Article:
"Get all ready before you start," Powers Jackson had said, when his nephew, after four years at Cornell and three years at a famous technical school in the East, had suggested the propriety of finishing his professional training in architecture by additional study in Paris. "Get all ready,—then let us have results."
He had taken his time to get ready. He had chosen to go to Cornell in the first place rather than to a larger university, because some of the boys of his high school class were going there. With us in America such matters are often settled in this childish way. The reason why he chose the profession of architecture was, apparently, scarcely less frivolous. A "fraternity brother" at Cornell, just home from Paris, fired the college boy's imagination for "the Quarter." But, once started in the course of architecture at the technical school, he found that he had stumbled into something which really interested him. For the first time in his life he worked seriously.
At the Beaux Arts he worked, also, though he did not forget the amenities of life. The two years first talked of expanded into two and a half, then rounded to a full three. Meanwhile the generous checks from the office of the Bridge Works came with pleasant regularity. His mother wrote, "Powers hopes that you are deriving benefit from your studies in Paris." What the old man had said was, "How's Jackie doing these days, Amelia?" And young Hart was "doing" well. There were many benefits, not always orthodox, which the young American, established cosily on the Rue de l'Université, was deriving from Paris.
The day of preparation came to an end, however. During those last weeks of his stay in Europe he was joined by his mother and Helen Spellman. Powers Jackson had taken this occasion to send them both abroad; Mrs. Spellman being too much of an invalid to take the journey, Mrs. Amelia Hart had been very glad to have the girl's companionship. Jackson met them in Naples. After he had kissed his mother and taken her handbag, to which she was clinging in miserable suspicion of the entire foreign world, he turned to the girl, whose presence he had been conscious of all the time. Helen was not noticeably pretty or well dressed; but she had an air of race, a fineness of feature, a certain personal delicacy, to which the young man had long been unaccustomed. Perhaps three years of student life in Paris had prepared him to think very well of a young American woman.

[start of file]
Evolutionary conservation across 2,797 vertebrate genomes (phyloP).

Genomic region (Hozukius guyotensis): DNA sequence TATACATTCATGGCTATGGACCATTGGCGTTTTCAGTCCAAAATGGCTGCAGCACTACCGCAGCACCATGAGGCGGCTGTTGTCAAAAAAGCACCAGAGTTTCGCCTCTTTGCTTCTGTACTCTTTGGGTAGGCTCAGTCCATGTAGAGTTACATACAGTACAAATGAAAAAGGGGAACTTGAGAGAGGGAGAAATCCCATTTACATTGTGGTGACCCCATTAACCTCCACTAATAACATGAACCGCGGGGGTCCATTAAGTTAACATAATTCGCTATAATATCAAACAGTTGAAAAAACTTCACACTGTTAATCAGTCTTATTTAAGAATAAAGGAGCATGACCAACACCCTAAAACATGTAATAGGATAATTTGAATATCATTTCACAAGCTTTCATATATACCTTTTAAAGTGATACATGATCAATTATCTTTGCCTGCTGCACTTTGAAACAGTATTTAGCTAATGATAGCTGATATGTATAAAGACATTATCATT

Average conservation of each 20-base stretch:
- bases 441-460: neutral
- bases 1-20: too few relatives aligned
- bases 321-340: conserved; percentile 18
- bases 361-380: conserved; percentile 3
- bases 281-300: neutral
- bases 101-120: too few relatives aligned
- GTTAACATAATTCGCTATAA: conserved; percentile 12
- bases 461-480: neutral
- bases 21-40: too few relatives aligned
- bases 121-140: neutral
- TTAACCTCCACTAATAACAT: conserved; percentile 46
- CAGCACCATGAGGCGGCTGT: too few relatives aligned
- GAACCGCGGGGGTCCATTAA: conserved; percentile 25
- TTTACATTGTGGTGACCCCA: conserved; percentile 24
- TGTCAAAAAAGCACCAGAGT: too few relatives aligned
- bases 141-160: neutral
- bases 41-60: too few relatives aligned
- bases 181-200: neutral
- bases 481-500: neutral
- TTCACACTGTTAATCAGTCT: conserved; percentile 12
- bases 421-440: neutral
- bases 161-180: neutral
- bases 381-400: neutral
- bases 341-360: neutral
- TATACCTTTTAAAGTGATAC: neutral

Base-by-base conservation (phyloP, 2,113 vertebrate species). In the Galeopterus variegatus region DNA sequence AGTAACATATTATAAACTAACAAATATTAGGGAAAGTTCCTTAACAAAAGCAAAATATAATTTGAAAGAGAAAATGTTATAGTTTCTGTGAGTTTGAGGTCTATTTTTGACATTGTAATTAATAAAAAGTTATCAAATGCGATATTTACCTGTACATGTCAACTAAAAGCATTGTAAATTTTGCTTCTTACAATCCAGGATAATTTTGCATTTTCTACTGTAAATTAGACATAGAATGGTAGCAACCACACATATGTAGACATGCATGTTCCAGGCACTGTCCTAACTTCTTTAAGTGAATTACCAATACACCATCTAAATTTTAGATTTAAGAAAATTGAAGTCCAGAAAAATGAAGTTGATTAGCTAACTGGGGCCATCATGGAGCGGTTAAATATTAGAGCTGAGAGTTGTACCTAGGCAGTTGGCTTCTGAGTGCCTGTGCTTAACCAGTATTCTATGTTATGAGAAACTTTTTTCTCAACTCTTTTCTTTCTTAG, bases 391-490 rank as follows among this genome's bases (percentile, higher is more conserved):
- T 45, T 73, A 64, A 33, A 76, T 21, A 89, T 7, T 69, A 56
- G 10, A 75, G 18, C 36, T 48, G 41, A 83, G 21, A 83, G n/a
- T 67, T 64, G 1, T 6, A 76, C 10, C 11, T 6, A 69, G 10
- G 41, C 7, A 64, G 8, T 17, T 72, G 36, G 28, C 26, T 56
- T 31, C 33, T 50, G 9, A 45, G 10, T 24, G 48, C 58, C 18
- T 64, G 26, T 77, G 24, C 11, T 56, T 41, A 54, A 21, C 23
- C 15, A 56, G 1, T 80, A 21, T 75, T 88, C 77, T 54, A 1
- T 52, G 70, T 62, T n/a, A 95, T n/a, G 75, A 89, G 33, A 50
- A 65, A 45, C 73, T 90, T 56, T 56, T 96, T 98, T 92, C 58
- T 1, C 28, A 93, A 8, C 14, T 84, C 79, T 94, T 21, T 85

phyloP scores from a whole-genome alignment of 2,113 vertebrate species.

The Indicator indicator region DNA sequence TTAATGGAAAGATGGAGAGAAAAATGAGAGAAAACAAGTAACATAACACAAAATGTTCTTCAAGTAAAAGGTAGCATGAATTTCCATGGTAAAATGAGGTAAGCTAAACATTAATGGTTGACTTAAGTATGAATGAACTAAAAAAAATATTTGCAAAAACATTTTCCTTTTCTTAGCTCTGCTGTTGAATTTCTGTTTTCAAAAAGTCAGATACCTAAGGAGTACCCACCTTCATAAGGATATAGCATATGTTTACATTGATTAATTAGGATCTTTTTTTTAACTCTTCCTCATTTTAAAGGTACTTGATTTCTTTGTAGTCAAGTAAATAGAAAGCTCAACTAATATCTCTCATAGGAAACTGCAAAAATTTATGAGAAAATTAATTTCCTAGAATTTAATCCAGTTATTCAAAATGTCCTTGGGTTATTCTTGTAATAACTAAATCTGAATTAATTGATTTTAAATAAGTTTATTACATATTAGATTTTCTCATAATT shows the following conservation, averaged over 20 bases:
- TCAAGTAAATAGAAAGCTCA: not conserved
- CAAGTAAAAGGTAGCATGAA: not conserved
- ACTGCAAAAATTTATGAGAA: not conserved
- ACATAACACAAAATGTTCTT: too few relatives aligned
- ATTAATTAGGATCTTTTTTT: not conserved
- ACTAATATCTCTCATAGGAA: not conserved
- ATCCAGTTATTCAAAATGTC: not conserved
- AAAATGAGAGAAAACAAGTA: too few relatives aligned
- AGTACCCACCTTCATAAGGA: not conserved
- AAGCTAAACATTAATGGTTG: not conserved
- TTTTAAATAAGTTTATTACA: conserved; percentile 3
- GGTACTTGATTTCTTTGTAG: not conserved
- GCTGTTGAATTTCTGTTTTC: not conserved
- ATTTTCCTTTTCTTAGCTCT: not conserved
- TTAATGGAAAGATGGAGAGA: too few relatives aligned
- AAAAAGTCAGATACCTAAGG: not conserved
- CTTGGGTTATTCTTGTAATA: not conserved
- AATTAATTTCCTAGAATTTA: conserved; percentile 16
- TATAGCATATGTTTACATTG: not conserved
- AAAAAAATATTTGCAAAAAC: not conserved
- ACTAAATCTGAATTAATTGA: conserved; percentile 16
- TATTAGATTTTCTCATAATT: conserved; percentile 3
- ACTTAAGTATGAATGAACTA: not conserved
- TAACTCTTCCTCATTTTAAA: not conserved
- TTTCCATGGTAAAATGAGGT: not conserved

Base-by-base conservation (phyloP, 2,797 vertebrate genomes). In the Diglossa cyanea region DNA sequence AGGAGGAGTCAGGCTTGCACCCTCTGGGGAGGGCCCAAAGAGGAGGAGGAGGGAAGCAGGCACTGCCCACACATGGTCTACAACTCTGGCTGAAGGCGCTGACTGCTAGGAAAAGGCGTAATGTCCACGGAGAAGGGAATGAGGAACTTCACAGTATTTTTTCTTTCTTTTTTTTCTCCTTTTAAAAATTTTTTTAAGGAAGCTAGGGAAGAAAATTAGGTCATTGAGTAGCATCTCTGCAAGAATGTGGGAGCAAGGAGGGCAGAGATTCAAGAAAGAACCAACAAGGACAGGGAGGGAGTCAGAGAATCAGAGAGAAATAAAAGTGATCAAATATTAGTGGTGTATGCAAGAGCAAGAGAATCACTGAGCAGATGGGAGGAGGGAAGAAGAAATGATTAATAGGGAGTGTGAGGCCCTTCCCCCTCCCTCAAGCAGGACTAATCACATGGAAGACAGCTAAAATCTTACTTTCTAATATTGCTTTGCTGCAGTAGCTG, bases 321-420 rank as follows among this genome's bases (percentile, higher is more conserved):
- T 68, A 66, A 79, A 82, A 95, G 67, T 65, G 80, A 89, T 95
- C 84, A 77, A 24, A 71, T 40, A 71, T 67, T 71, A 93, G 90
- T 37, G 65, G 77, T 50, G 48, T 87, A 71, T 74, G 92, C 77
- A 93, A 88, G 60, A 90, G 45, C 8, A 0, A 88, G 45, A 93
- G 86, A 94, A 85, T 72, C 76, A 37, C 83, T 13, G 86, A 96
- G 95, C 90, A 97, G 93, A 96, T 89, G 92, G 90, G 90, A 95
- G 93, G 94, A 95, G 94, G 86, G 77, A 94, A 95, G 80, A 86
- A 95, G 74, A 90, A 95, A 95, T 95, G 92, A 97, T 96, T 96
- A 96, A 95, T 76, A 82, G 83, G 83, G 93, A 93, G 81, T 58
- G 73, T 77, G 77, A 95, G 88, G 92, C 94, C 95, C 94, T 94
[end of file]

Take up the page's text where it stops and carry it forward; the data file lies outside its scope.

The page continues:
They had spent most of their time in Rome, where Mrs. Hart could be made happy with many American comforts. She was much given to writing letters to her friends; they formed a kind of journal wherein she recorded her impressions of the places she visited and the facts she culled from the guide-books and the valets de place whom they employed. She wrote a round, firm hand, and this was her style of entry:—
"This morning with Helen and Jackson to the Palatine Hill. The Palatine was one of the Seven Hills of Rome. It was anciently the home of the Cæsars. That is, they had their palaces there, some remains of which exist to this day.... It is a pretty sort of place now, where there are stone benches, from which may be obtained a good view of the Forum and the best ruins of Ancient Rome."
Jackson liked to tease his mother about her literal method of sight-seeing. In her way, also, Helen was laborious and conscientious, trying to solve the complex impressions of the foreign world. The young architect was content to wave his hand toward a mass of picturesque ruins as they flitted past in a cab. "Somebody or other Metellus put up that arch," he would remark gayly. "Good color, isn't it?" The women would insist upon stopping the cab, and would get out. Then, guide-book in hand, they would peer up at the gray remnant of an ancient order of things. So with the Palatine,—Helen insisted upon studying out on the plan the House of Livia, and puzzled much over the exact situation of the Golden House of Nero, although Jackson assured her that no remains of the huge palace could be identified. She had a conscience about seeing as much as she could, and seeing it honestly, justifying to herself the careless architect's flippancy on the ground that he had been so long in Europe he knew what to avoid.